Alice Cooper

Alice Cooper's 'death pact' with wife? Press needed to include at least one crucial faith fact

Alice Cooper's 'death pact' with wife? Press needed to include at least one crucial faith fact

Hey GetReligion readers: Do we have any shock rock music fans out there?

When it comes to music, I am really a fanatic about a wide range of artists — pretty much everything except highly commercialized country, dance music (various kinds with one chord over and over) and most opera. However, I never really got into the whole glam-shock rock genre.

But it’s hard not to know the name Alice Cooper. What a long, strange road that guy has walked.

So what does this have to do with religion-news coverage? If you have read anything about Cooper in the past quarter century of so, you know that — strange as if may sound — he is a born-again evangelical Christian and very vocal about it. He’s an avid golfer, too. Those two facts may not be connected.

Anyway, a GetReligion reader recently spotted this dramatic headline at USA Today: “Alice Cooper clarifies story about 'death pact' with wife Sheryl Goddard: 'We have a LIFE pact'.

So what is this all about? Here’s the top of this short entertainment-beat story:

Alice Cooper would like to clear things up: He and wife Sheryl Goddard don't actually have a death pact.

"We have a LIFE pact. We love life so much," the 71-year-old rocker told USA TODAY in a statement.

Cooper made many a headline over the weekend following an article in the British tabloid the Daily Mirror that quotes him as saying he and his wife plan "to go together" when one of them dies, because there's "no way of surviving without each other."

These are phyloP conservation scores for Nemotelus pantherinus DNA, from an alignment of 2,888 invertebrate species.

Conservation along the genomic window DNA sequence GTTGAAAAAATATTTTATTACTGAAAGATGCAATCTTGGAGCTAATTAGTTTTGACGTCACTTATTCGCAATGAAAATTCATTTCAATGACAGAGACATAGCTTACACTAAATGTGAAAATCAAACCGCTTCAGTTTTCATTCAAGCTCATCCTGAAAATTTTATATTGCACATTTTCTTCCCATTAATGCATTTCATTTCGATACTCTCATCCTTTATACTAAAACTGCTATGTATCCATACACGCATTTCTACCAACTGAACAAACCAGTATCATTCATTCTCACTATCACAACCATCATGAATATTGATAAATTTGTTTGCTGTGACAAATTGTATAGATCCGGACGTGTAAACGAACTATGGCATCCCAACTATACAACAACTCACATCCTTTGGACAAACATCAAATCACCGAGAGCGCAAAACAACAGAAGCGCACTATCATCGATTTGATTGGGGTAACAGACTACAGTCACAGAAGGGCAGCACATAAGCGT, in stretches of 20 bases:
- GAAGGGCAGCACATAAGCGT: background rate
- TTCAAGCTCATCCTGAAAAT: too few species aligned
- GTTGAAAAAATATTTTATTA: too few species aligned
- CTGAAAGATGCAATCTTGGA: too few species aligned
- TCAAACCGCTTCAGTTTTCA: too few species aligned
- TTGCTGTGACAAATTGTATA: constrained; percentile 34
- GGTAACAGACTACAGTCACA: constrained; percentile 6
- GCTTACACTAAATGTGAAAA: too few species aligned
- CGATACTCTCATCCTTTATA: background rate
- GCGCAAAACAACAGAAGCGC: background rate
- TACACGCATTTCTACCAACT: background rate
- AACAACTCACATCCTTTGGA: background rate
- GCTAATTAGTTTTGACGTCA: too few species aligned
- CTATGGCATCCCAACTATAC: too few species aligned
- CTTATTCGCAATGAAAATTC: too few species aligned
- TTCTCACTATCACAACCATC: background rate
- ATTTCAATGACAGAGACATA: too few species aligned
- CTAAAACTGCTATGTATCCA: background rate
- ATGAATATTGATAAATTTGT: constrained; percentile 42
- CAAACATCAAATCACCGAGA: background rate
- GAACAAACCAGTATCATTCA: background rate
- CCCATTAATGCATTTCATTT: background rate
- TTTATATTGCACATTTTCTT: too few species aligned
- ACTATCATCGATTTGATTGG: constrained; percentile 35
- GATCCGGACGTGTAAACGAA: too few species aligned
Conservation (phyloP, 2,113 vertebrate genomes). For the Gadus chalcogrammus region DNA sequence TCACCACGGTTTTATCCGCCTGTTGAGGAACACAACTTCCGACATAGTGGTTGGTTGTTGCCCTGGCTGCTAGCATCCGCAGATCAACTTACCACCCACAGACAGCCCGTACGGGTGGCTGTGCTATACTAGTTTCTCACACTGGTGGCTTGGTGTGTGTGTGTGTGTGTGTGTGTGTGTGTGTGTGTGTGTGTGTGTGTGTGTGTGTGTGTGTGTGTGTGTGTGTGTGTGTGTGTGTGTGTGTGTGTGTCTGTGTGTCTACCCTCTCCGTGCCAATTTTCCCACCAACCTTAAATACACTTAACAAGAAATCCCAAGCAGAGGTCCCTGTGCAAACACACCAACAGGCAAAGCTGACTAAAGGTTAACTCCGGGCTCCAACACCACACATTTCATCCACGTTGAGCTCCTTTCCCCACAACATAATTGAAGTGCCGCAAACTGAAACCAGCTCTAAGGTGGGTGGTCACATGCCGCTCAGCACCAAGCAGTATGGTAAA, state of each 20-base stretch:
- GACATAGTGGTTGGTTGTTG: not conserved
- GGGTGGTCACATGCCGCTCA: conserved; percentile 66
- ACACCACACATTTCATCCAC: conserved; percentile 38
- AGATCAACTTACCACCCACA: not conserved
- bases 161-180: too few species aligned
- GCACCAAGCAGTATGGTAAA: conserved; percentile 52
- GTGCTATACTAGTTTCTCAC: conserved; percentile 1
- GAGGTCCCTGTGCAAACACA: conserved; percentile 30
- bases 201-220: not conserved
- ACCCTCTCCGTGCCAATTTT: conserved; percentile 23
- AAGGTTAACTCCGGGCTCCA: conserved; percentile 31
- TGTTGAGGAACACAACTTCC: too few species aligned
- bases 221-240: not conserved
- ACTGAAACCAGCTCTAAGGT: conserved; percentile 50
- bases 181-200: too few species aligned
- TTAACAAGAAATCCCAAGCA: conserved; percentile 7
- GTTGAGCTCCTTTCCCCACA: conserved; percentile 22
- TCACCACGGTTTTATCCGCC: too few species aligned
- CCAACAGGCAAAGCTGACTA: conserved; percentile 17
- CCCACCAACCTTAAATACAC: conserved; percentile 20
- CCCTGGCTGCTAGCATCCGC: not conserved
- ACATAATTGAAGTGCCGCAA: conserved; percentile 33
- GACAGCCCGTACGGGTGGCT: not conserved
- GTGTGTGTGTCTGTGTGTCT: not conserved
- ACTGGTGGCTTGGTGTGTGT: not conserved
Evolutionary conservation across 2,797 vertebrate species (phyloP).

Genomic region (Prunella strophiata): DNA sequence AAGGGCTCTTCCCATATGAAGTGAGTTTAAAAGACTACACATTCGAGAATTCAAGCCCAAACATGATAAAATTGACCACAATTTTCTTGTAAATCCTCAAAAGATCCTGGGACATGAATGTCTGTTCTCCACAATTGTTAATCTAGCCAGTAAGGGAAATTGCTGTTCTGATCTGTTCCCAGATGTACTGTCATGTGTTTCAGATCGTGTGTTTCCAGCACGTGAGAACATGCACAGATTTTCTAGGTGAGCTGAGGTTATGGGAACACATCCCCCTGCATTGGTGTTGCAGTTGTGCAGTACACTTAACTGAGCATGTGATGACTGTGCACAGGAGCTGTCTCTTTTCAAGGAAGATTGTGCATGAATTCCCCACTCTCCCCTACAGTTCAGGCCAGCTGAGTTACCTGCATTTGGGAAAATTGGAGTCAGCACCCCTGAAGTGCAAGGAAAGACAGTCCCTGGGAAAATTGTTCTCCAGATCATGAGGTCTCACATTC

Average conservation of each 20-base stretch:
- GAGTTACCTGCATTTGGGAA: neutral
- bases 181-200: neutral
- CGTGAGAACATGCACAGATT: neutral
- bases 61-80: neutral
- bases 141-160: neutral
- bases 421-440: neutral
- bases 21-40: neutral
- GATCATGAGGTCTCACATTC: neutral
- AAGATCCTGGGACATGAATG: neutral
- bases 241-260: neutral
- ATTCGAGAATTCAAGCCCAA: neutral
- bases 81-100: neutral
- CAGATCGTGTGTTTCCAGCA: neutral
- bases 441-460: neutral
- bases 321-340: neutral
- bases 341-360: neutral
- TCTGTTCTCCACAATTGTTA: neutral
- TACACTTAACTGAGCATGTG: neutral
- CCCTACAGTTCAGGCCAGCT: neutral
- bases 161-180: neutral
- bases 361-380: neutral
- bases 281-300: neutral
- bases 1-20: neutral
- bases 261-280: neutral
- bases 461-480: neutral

"What I was meaning was that because we're almost always together, at home and on the road, that if something did happen to either of us, we'd most likely be together at the time," Cooper added to USA TODAY. "But neither of us has a suicide pact. We have a life pact."

OK, we will come back to that Daily Mirror story.

However, something important seems to be missing here, even in the short USA Today report.

Please respect our Commenting Policy

Preview features for 'Jesus Christ Superstar: Daily Beast and NYTimes did it best

Preview features for 'Jesus Christ Superstar: Daily Beast and NYTimes did it best

Without a doubt, the religion event of the week in the world of 21st century pop culture was NBC’s live Easter Sunday broadcast of Jesus Christ Superstar last night.

Having played the role of Mary Magdalene in ninth grade, I know almost every lyric and note by heart. I was interested in hearing about this bare-bones rendition of the rock opera compared to Norman Jewison’s over-wrought 1973 movie version.

My daughter and I would have enjoyed last night's show had it not been interrupted every five seconds by commercials, which utterly ruined the flow of the performance. There were lots of great performances; the kiddo loved the music and I got a big nostalgia dose.

Most favorite moment: Jesus getting mobbed by TV news crews while fans were taking selfies. More of my reaction further down.

But first, I was curious as to how reporters previewing the performance would treat the religion angle –- other than the obvious fact that the show is about the founder of a faith that has more than 2 billion adherents. Would they delve into the not-so-obvious?

Many did not. More were taken with how, for the first time, Jesus was played by a black actor, like this NPR story:

This Easter Sunday, NBC will debut its latest one-night live musical event, Jesus Christ Superstar Live In Concert. The event's source material is the 1970s rock opera by Andrew Lloyd Webber and Tim Rice, an interpretation of the final days of the life of Jesus Christ. But it's not your old school Sunday morning gospel. This time around, John Legend, the messiah of pop-R&B love jams, will take on the titular role of Jesus Christ for the production. ...

Please respect our Commenting Policy